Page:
Missing Maps Party August 2014

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This is a past event which took place on 26th August 2014 in London as part of the Missing Maps Project

""[1]"" Video of the introduction "Why Map" by Simon Johnson and Ivan Gayton.

Flickr search Photos on flickr

Post event de-brief by Nick Allen


  • MSF-SamT
  • clarefox
  • bluestarfish
  • elizabethsmout
  • jameswan
  • Lucy Barnett
  • Peter Kohler
  • Dombo
  • Loves2spooge
  • Elspeth Ryder
  • LollyMay
  • EMRobb
  • Globalavocado
  • joevernon
  • maddieappleton
  • gafl2
  • malorie perry
  • dekstop
  • Jamie Sport
  • charlotteg
  • swise
  • c day
  • m crowther
  • russianrecords
  • robertrs
  • AmyAnn1
  • Janet M Clark
  • Nadia streetmap
  • NMP667
  • poppyh
  • jowilkin
  • Elisenda_M0
  • NAS88
  • NinaSkagerlind
  • acrossthesound
  • firefishy
  • Derick Rethans
  • JacquelineDH
  • gretacv
  • stringfellow444

Old event details


Location: British Red Cross (BRC) HQ

Initially limited to 50 attendees via eventbrite link, plus British Red Cross and MSF volunteers. Eventually incresed to 65 attendees.


This task is planned for the evening: #606.


16:00 - 17:30 Setup Venue

17:45 Doors Open

18:10 BRC Welcome & Housekeeping

18:15 BRC Introduction - how HOT helps (Michael Kelmsley?)

18:20 MSF Introduction?

18:25 HOT Mapping Introduction

18:35 Getting Started (installation instructions)

18:40 Getting Started (mapping instructions)

18:45 Start Mapping

20:00 Send round a mailing list sign up form?

20:30 End of the night thanks (report contribution of mapathon, volunteers to guide & host at a pub)

20:40 Rooms cleared

20:50 All packed up and to the pub!

Bugs, problems and learnings

The focus for new mappers was the iD editor this time, rather than JOSM, which proved tricky at MSF in July.

Technical problems with iD experienced on the night collated & reported via the github issue tracker.

Problems with the event itself will be recorded here, along with learnings for future events.


Google maps applied as default in event page - a screengrab from OSM can replace it easily.

To field emails sent via the "Contact the Organiser" form, the hosting organisation to provide a contact email address (to be added as a 'subuser' to the Eventbrite account).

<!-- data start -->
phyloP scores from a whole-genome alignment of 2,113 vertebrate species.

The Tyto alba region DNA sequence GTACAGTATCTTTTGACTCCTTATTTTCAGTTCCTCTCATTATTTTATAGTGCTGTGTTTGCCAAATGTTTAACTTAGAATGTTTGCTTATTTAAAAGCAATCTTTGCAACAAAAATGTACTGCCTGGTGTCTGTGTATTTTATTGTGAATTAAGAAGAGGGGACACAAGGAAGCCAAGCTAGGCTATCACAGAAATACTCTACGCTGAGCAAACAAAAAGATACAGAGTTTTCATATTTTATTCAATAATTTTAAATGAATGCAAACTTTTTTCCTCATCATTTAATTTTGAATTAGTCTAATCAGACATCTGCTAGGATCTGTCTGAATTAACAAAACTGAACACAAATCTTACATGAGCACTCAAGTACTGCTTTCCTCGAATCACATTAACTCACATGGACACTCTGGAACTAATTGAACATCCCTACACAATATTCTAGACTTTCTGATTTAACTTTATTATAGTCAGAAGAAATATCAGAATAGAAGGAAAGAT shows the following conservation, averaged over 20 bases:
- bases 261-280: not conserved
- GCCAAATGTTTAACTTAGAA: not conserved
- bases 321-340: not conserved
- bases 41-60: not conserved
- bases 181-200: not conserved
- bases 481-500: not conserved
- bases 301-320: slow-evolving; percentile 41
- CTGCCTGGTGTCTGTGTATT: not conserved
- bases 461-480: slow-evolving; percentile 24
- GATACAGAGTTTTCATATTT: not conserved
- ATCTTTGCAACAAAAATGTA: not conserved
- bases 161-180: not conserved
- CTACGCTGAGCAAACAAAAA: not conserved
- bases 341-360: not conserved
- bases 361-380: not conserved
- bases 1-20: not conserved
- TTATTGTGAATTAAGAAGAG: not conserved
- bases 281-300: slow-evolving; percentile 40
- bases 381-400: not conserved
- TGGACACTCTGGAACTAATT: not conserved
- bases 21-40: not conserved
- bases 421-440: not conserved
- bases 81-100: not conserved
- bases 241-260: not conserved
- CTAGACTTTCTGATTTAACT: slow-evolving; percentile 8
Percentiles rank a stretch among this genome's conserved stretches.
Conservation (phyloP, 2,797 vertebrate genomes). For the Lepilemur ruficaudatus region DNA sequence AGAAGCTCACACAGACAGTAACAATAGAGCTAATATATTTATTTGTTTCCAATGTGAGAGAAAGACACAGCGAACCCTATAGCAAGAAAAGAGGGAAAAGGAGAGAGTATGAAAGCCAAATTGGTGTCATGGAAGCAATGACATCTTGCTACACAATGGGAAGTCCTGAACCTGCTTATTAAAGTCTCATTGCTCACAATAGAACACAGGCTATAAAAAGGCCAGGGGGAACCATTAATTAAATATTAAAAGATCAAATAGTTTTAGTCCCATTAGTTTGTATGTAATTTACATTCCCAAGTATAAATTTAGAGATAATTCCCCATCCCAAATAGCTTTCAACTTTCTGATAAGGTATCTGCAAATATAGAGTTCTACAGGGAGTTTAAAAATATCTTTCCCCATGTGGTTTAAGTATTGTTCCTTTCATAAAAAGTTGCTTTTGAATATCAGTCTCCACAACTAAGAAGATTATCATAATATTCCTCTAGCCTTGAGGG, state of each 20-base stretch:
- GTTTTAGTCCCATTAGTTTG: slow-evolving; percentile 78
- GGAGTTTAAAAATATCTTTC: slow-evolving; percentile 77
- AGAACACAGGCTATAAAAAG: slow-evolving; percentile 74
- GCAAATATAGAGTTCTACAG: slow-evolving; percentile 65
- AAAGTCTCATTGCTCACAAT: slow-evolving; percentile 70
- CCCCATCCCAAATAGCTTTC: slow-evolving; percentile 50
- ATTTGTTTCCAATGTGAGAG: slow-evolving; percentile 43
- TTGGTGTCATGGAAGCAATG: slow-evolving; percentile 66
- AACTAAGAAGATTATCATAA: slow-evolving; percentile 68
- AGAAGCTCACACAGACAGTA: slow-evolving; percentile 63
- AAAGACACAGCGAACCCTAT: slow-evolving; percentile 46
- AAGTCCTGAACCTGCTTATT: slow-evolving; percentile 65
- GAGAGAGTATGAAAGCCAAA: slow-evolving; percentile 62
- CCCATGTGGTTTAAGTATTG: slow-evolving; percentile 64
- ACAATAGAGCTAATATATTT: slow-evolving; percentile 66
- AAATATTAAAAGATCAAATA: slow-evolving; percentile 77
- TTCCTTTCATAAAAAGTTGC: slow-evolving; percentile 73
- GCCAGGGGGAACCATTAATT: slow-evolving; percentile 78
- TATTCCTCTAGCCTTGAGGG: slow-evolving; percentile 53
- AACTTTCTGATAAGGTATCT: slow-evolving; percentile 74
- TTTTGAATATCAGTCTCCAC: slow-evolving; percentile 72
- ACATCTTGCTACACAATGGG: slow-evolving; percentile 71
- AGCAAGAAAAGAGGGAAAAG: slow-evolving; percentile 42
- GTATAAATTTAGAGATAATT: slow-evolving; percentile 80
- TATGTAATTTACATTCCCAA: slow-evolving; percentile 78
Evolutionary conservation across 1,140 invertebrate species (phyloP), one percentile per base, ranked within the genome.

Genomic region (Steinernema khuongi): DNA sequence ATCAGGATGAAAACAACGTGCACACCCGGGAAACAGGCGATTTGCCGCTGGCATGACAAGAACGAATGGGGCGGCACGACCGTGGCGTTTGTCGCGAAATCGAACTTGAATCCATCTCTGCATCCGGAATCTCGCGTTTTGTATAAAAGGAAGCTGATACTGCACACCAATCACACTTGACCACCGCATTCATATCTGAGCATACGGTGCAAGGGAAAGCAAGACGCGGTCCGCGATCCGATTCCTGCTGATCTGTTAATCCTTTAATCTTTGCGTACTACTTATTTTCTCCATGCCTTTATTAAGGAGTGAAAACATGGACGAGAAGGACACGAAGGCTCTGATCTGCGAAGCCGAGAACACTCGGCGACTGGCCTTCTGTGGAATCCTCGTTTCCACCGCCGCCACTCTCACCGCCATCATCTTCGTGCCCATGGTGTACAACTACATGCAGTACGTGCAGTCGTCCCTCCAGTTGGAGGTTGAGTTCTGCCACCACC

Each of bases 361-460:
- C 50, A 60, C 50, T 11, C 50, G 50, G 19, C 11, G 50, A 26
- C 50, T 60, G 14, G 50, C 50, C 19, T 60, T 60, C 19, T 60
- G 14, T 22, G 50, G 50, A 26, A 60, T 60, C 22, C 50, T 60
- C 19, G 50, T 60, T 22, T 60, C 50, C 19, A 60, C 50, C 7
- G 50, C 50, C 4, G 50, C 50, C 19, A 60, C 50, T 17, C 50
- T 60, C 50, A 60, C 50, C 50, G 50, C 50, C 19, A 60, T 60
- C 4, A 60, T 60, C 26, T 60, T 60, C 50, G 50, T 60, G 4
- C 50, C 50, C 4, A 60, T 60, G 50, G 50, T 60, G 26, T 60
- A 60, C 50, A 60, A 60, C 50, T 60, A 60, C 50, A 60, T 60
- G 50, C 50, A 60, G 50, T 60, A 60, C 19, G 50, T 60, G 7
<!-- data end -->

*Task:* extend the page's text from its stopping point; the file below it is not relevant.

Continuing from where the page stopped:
British Red Cross volunteers did a lot of flip cam filming and will be cutting clips and interviews.


79 contributors 79,637 objects edited


65 'tickets' were released via eventbrite. All were accounted for.? people cancelled and ? people didn't show up.

There were ? HOTties in attendance, so a rough ratio of 1:? (HOTty/newbie). It was generally agreed that this worked well.



The venue was great in terms of size. There were enough tables and chairs. There were a few worrying trailing cables for charging laptops. WIFI held up and the Bing imagery servers handled 65+ mappers no problem.

Directions and timings were sent 24 hours before the event by email and the vast majority of people showed up on time.

Attendees were asked to bring laptops and to notify Missing Maps if they couldn't. BRC provided a few laptops in case. People did turn up without laptops but in much smaller numbers than last time, meaning increased emphasis in pre-event comms worked.


Always emphasise the importance of bringing laptops as new mappers don't naturally make the assumption. Preferably a mouse as well - most laptop users don't seem to use a mouse, but it is a definite advantage when learning to map.

Operating systems

By focusing new mappers on the iD editor, problems previously experienced due to varied operating systems were minimised.


Group people by operating system so that learning is done together, problems resolved quickly and en masse.


The focus on iD worked brilliantly. However, the trick is now, how do we graduate those people to JOSM?


Always focus on iD if there are newbies present. Use time in between events to try and get people started on JOSM (at least to have it downloaded and working).


Tasks were the 2014 West Africa Ebola Response (624) and the Central African Republic . These were discussed previously, and confirmed on the day of the event.


This worked well overall. There was some concern that we had run out of clean squares for people to start on. Harry Wood and Ivan Gayton identified and set up a new task in response. In future, event managers need to check there is sufficient tasking for thye size of event they are organising. Needs to be clear who is the goto person for Missing Maps tasks as they will vary from the usual HOT crisis response tasks. --Nick Allen (talk) 10:19, 2 September 2014 (UTC) Talking to Harry - tasks can be set up, and not published. We could arrange to have a task(s) setup & not publish it until the last minute - need to have someone who can do this if Harry not available.


The running order of the night was much better planned (see top) and went very smoothly. The initial talks (five mins each for MSF and BRC) went well and the training (by user:Tallguy) was great. Training slides available for others to use/look at/develop. --Nick Allen (talk) 10:21, 2 September 2014 (UTC) - Slides still need a lot of work - I'll work on this when I can.

The event finished on time, but the feeling was that, again, people would have stayed longer.


Always try and have operational people in attendance to give context to the activities. Especially someone from (or whop has worked in) the country being mapped.

Organisers meet at 1630 for a 1800 start.

Make the event longer. It was felt that 1800 - 2100 would have been better. With 50 people mapping this would mean an extra 25 hours of mapping time!


Table top resources went down really well. List of resources available to come. HOT badges were a winner!


Make name tags a priority - means attendees can quickly identify who they can go to for help!